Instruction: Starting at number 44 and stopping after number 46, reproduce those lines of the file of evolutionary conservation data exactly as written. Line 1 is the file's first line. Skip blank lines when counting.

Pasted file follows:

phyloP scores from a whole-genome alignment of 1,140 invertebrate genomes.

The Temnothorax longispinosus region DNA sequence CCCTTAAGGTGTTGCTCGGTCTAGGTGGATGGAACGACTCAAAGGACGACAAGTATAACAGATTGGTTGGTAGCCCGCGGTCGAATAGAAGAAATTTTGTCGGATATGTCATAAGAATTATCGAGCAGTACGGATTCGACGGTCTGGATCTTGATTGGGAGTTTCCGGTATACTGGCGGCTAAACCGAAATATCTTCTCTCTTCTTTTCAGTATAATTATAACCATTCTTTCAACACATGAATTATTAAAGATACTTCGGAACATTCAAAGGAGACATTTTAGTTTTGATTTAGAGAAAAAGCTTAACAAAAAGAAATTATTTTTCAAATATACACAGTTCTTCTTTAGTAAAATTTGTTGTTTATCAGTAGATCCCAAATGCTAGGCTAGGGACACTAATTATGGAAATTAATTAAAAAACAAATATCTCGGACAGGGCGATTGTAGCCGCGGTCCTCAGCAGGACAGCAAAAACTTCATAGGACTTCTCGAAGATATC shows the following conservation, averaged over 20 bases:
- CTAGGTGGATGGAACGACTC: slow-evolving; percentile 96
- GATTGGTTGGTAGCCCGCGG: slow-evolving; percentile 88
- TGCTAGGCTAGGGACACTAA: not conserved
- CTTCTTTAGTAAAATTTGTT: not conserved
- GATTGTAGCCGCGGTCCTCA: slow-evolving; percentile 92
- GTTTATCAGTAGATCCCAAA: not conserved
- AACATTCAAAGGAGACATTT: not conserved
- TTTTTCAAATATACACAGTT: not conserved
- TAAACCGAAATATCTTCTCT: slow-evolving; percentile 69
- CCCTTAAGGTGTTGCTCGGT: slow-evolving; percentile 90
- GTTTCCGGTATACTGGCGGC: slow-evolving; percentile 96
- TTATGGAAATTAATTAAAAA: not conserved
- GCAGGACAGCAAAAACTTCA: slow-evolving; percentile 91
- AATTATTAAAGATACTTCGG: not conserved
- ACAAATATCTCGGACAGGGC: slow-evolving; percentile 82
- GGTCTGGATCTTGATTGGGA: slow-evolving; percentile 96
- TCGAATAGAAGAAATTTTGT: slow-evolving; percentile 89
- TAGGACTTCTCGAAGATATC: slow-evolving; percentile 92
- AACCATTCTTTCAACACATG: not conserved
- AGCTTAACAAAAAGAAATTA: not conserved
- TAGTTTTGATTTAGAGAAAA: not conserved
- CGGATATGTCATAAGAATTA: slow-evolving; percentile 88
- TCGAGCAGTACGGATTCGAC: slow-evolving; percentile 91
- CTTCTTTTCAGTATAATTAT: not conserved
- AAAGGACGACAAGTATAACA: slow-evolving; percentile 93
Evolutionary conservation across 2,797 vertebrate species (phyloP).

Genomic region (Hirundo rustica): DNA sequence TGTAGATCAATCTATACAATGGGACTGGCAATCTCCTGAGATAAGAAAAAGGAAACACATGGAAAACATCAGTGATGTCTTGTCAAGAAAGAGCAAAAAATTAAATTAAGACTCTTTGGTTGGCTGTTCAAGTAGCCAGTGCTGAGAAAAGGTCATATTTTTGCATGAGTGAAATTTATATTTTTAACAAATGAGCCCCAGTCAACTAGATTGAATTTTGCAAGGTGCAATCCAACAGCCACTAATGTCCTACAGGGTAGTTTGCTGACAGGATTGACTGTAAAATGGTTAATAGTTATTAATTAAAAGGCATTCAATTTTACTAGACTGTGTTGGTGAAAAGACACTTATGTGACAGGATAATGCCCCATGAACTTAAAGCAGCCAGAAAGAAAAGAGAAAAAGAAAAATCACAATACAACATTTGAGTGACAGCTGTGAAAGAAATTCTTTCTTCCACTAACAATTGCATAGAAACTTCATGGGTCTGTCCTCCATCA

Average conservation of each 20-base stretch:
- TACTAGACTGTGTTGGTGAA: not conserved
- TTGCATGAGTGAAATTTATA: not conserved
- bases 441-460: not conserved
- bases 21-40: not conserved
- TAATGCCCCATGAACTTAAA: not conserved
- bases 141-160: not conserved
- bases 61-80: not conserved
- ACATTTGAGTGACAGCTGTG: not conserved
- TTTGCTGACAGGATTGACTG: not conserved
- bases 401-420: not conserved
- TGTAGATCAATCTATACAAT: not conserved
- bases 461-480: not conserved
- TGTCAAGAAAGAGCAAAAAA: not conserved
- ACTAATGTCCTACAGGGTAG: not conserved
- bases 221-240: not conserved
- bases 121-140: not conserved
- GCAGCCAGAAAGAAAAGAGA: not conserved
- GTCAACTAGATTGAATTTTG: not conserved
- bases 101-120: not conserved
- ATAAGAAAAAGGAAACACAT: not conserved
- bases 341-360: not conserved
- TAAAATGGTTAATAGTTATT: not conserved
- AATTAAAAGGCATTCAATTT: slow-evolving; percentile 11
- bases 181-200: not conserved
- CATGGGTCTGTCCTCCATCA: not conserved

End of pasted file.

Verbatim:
- ACTAATGTCCTACAGGGTAG: not conserved
- bases 221-240: not conserved
- bases 121-140: not conserved